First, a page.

|Publication number||US7422673 B2|
|Application number||US 10/443,303|
|Publication date||Sep 9, 2008|
|Filing date||May 22, 2003|
|Priority date||May 22, 2003|
|Also published as||EP1486589A1, US7897021, US8083919, US20040231992, US20070039825, US20090000945|
|Publication number||10443303, 443303, US 7422673 B2, US 7422673B2, US-B2-7422673, US7422673 B2, US7422673B2|
|Inventors||H. Frederick Hess, Jr., H. Frederick Hess, III, Steven Jovanovic, James E. Rittel, Jr.|
|Original Assignee||Ufs Corporation|
|Export Citation||BiBTeX, EndNote, RefMan|
|Patent Citations (16), Non-Patent Citations (3), Classifications (16), Legal Events (2)|
|External Links: USPTO, USPTO Assignment, Espacenet|
The present invention relates to membrane electrode cells and systems used in electrodeposition coating. More particularly, in certain embodiments, the present invention relates to advantageous membrane electrode cell assemblies having electrode enclosures wherein the membrane seal of the enclosure is provided by a compression-independent, bonded arrangement.
As further background, electrodeposition coating, or “electrocoating”, is broadly classified into two categories. Anionic electrodeposition uses anionic paints; cationic electrodeposition uses cationic paints. Both of these processes are in current commercial use.
Membrane electrode cells are commonly used in electrodeposition systems. Such cells act as opposing electrodes in the electrodeposition process, with the object being painted serving as the counter-electrode. Membrane electrode cells also serve in many systems to remove ions from the paint bath to maintain proper paint bath chemistry.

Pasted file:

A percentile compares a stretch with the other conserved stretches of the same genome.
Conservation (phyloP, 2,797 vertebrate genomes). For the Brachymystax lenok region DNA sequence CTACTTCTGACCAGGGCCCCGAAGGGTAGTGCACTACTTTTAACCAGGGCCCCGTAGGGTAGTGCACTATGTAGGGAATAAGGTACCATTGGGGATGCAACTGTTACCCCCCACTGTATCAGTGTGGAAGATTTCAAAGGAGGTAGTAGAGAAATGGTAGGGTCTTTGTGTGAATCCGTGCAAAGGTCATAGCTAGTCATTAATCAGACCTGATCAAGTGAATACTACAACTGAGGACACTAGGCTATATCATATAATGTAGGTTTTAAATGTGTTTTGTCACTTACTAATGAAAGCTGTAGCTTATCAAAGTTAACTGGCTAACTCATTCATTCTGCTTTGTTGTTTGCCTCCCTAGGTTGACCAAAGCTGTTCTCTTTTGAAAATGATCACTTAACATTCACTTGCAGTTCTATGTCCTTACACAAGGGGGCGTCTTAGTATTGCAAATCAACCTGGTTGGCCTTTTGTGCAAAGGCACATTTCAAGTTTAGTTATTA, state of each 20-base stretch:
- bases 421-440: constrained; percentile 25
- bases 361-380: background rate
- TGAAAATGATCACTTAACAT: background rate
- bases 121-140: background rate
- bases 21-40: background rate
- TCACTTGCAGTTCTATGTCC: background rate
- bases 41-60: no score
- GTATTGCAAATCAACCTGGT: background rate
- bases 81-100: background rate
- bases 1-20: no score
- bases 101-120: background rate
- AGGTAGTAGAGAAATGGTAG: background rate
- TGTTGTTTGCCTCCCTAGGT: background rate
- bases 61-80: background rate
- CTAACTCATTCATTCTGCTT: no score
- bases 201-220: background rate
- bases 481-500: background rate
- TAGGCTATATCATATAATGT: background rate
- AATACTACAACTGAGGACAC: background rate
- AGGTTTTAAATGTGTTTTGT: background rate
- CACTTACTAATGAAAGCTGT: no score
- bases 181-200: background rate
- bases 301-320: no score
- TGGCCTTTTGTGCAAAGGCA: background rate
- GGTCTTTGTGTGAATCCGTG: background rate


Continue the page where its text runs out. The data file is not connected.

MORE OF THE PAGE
The membrane electrode cell can have many shapes, and often is shaped as a flat rectangle, arcuate or semi-circle, tube or cylinder. Electrodeposition processes employing such membrane electrode cells are disclosed for example in U.S. Pat. Nos. 4,851,102, 4,711,709 and 4,834,861.
The membrane used in a membrane electrode cell can be either ion-exchange or neutral. The membrane is arranged in such a fashion as to separate the electrocoating paint bath from the electrode. An electrolyte fluid flows between the inside of the membrane and the outside of the electrode. This electrolyte fluid, which is often comprised mostly of deionized water and a small amount of acid or amine (depending on the type of electrocoating employed), is responsible for flushing the ions that pass through the membrane into the membrane electrode cell from the paint bath. The conductivity of this electrolyte fluid usually is maintained in the range of 500 to 2,000 microSiemens/cm (microMho/cm).
To separate the electrode from the paint bath, it is a common practice to provide a seal between the membrane and other structural member(s) of the electrode cell. These seals have in the past commonly been achieved by mechanical elements such as bolted flanges, which form a pressure-dependent seal between the flange, membrane, and an outer rim or periphery of an electrode housing. These seals can be difficult to maintain, and present complications in repair and replacement operations.
In light of this and other background in the field, there remain needs for membrane electrode assemblies of simplified design and which are more readily repaired, replaced and/or maintained. The present invention is addressed to these needs.
Accordingly, one aspect of the present invention provides a system for electrodeposition of paint on a counter-electrode. The inventive system includes an electrodeposition chamber containing an electroconductive liquid medium including paint. At least one membrane electrode assembly is in the chamber in contact with the liquid medium. The electrode assembly includes an electrode and an enclosure separating the electrode from the liquid medium. The enclosure has a first structural member and a membrane bonded to the first structural member to provide a seal therebetween. A counter-electrode upon which paint is to be electrodeposited is in the chamber in contact with the liquid medium. Passage of electrical current between the counter-electrode and the electrode in the membrane electrode assembly through the liquid medium causes electrodeposition of the paint on the counter-electrode. In preferred embodiments, the electrode within the membrane electrode assembly is a flat or arcuate-shaped electrode, and the membrane can be bonded to the first structural member by welding, chemical bonding agents, polymers, and the like.